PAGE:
Tuesday, 11 December 2012

Guest Post: World of Shell and Bone by Adriana Ryan

Original Title: World of Shell and Bone
Author: Adriana Ryan
Release Date: December 7th 2012
Genre: Science Fiction

In a world ravaged by a nuclear holocaust, Vika Cannon knows there are no guarantees: no guarantees of safety, no guarantees that your neighbor is not actually a spy for the government, and no guarantees you’ll be allowed to emigrate to a new life in Asia.

New Amana is dying. Food and water are scarce, and people suffering from radiation-caused mutations—the Nukeheads—are the new class of homeless.

Vika has just one purpose: to produce healthy progeny using a Husband assigned by the Match Clinic. Unhealthy children are carted away to Asylums to be experimented on, just as Vika’s little sister Ceres was, eight years ago. Parents incapable of producing healthy progeny are put to death in gas chambers.
When she’s assigned a Husband shortly after her twentieth birthday, Vika expects him to be complacent and obedient. But Shale Underwood has a secret. He is a member of the Radicals, the terrorist group intent on overthrowing the government. And Shale has information about Ceres.

As she learns more about the Rads’s plan, Vika finds herself drawn to Shale in ways she’d never imagined. When freedom calls in the way of a healthy pregnancy, will she betray her government and risk death for Shale and Ceres? 


Adriana Ryan lives and writes in Charleston, SC. She is currently at work on a dystopian and an urban fantasy series. A huge fan of spooky stuff and shoes, she enjoys alternately hitting up the outlet malls and historic graveyards.

Contact her using the form at the top right of this website or email adriana@adrianaryan.com.

Adriana Ryan is a member of the Romance Writer’s Association (RWA).

AUTHOR ONLINE: Email | Twitter | Facebook | Website

"World of Shell and Bone"

- Guest Post by Adriana Ryan

Every single book a writer pens, I believe, teaches her something. This is probably especially true ofher first couple of books. World of Shell and Bone is the third book I’ve ever written (though I’ve written countless short stories before it), but the first of its kind I’ve attempted. This is true on all counts: I’ve never written a dystopian or a book with heavy thematic significance before. I’ve also never written a book without humor sprinkled throughout the pages. I thought this last one would be hard, but I’d been thinking about Vika and her journey for so long that I found her voice came easily to me. That was a definite relief.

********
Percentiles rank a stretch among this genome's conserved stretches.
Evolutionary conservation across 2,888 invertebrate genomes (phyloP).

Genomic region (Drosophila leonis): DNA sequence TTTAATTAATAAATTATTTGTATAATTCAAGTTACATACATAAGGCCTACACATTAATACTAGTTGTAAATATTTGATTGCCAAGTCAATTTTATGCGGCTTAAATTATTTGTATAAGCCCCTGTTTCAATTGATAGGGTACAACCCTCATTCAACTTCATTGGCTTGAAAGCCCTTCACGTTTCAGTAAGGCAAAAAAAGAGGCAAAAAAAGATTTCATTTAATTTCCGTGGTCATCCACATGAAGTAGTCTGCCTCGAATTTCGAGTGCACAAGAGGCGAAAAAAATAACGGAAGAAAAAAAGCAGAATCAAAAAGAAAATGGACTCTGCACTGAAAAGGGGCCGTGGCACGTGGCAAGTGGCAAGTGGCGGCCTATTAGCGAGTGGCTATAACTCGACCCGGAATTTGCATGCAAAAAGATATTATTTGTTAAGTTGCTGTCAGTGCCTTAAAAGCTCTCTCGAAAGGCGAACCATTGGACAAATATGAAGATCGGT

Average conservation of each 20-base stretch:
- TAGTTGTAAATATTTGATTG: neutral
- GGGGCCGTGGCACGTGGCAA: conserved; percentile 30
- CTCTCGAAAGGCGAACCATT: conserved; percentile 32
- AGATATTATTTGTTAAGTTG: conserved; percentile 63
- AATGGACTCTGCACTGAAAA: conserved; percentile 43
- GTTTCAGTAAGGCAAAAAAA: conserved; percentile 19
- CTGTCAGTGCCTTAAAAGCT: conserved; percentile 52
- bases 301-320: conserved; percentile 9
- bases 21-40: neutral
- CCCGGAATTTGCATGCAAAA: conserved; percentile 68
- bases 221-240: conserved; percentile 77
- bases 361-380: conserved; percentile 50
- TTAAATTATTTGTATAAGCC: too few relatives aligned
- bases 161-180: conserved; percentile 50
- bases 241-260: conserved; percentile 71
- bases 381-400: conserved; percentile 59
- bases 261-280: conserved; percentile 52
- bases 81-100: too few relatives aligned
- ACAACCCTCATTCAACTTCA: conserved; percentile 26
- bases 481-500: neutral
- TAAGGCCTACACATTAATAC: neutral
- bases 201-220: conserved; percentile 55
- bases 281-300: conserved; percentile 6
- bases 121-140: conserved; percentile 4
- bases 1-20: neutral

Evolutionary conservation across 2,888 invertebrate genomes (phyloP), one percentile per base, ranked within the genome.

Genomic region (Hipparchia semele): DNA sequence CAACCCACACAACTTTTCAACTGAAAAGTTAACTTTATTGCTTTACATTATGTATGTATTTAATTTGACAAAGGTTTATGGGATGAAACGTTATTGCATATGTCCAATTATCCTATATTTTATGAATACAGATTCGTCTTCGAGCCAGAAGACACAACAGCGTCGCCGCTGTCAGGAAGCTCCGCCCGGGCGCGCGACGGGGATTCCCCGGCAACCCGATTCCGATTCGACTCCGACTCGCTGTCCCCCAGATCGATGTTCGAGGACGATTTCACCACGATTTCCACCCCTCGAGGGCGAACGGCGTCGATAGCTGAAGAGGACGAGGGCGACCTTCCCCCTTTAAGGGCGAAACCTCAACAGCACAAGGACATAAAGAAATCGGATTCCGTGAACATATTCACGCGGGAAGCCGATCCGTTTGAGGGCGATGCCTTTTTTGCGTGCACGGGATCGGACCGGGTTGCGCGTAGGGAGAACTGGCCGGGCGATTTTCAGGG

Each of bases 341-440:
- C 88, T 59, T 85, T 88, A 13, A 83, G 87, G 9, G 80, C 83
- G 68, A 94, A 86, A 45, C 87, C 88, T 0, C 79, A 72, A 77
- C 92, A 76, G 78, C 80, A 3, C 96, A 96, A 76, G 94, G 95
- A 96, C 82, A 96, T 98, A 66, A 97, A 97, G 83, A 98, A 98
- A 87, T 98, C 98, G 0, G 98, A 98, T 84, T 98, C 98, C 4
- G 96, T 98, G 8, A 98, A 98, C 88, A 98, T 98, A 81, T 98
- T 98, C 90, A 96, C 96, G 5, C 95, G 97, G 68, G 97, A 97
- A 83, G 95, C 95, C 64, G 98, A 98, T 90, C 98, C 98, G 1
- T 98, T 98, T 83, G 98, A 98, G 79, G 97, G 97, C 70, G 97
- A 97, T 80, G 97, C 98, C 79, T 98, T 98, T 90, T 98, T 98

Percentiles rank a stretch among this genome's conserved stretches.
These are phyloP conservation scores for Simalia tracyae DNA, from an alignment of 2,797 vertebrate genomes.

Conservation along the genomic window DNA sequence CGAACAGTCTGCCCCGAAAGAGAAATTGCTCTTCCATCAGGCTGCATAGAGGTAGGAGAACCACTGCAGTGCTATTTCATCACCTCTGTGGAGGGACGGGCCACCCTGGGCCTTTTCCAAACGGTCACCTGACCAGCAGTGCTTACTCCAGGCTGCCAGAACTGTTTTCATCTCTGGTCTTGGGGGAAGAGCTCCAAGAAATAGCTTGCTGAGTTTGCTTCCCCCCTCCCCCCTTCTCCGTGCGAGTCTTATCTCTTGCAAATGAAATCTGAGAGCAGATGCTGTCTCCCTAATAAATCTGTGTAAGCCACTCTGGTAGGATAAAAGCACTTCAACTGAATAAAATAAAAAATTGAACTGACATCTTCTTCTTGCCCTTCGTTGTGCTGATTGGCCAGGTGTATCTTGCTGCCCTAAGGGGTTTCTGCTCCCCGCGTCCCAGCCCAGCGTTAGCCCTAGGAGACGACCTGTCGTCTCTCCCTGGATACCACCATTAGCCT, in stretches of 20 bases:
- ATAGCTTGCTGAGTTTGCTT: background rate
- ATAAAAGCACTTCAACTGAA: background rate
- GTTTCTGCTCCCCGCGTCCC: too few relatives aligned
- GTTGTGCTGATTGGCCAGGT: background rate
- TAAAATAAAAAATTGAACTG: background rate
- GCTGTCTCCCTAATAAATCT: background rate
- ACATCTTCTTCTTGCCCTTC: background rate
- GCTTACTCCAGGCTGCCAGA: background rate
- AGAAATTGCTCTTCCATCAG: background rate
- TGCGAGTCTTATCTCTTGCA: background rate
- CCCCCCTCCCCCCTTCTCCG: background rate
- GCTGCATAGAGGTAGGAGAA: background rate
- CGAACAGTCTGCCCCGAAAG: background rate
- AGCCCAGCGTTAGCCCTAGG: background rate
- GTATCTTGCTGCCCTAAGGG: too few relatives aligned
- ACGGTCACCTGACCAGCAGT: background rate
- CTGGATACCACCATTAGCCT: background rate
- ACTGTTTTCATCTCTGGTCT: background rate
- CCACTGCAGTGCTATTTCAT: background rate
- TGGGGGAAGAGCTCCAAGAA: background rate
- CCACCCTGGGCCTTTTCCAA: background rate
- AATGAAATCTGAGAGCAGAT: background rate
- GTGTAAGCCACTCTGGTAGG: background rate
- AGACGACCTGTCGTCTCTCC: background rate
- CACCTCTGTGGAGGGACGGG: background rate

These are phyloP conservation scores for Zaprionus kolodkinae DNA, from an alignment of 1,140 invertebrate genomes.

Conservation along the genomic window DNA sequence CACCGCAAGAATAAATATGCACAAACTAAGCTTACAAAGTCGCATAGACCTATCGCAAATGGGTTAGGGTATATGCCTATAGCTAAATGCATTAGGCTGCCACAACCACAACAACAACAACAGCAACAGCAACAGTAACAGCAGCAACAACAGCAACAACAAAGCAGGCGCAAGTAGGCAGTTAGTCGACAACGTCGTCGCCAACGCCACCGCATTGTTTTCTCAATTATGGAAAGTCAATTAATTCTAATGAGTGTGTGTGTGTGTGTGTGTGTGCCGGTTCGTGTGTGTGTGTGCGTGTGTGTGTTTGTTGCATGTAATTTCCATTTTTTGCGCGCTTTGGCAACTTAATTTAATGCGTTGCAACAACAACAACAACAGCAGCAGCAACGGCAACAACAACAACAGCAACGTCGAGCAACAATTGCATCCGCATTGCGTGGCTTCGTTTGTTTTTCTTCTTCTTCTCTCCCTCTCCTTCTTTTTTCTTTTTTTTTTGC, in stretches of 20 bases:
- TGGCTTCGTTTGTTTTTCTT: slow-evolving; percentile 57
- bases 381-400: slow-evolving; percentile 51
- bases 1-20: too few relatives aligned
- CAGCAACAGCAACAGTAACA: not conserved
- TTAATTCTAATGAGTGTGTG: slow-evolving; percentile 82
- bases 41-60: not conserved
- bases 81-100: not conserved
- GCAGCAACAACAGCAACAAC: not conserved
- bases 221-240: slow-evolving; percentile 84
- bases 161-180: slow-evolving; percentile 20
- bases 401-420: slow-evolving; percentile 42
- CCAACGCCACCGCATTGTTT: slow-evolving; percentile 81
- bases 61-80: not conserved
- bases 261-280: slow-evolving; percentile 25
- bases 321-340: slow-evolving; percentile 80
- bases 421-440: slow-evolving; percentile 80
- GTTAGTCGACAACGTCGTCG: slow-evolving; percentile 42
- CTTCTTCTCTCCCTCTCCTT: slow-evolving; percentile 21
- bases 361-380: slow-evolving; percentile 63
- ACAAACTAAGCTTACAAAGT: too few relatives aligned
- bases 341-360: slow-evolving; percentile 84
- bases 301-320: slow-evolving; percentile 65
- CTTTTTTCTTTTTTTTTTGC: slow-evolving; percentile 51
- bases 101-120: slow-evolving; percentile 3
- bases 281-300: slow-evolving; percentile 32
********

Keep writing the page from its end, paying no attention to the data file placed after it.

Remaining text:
If I had to pick the top five things I’ve learned while writing World of Shell and Bone, they would be:

1.  The doubt never goes away. I thought my insecurities as a first-time writer would be gone for good when I got to my third novel (the first will never see the light of day, and the second has been contracted to be released in February 2013). That was most definitely wishful thinking. I was still insecure throughout the middle of WoSaB, which has historically been the hardest part of the book for me to write. I kept wondering if I was (a) smart enough to tackle heavy topics like feminism and class issues and (b) interesting enough to keep readers rapt for two hundred and fifty pages. I don’t know about (a), but early readers of World of Shell and Bone have been very kind, so I hope I’ve managed to accomplish (b).

2.  Writers aren’t islands either. You know that saying, “Man is not an island”? It’s true for writers, too. Although writing is one of the most solitary pursuits known to man (and woman), it is necessary to reach out and talk to others in the trenches. I’m lucky enough to have a great group of online and in-person writer friends who not only support me, but know exactly what I mean when I say I can’t get out of bed in the morning during the editing phase because I dread editing so much. They know to give me that kick in the pants I need when I’m procrastinating on Pinterest when I should be writing. And, of course, I do the same for them.

3.  Being entrenched in your work can give you nightmares. I remember waking up bathed in a cold sweat, skin rippling with goosebumps because I dreamt I was in Vika’s world. My children were there too, and if you’ve read the book, you know why that could be a major problem. It was awful. I actually had to wait for the freak-out to pass before I could get back to sleep. I guess that’s what happens when you spend too long in a fictional world!

4.  Be kind to yourself. This is true not just of writing, but of just about any endeavor you take on. I still have a hard time with this one, because I’m my toughest critic. There were moments during the writing of World and Shell and Bone when I just had to step aside and say, “You know what, I think I’ve worked hard enough today. I need to go take a walk and then eat some chocolate.” You have to know when to stop. That can be hard when you’re really into what you’re doing, but when the negative self-talk pops up is when you have to get firm with yourself.

5.  There’s almost nothing as incredibly exciting as finishing a book. I’ve been married, had two children, and bought a house, and I have to say, finishing a book is almost as exciting as any and all of those. Though finishing that first draft is a heady feeling, being absolutely finished—with edits, read-throughs, all of it—is a feeling like you wouldn’t believe. I cannot imagine doing anything else with my life.


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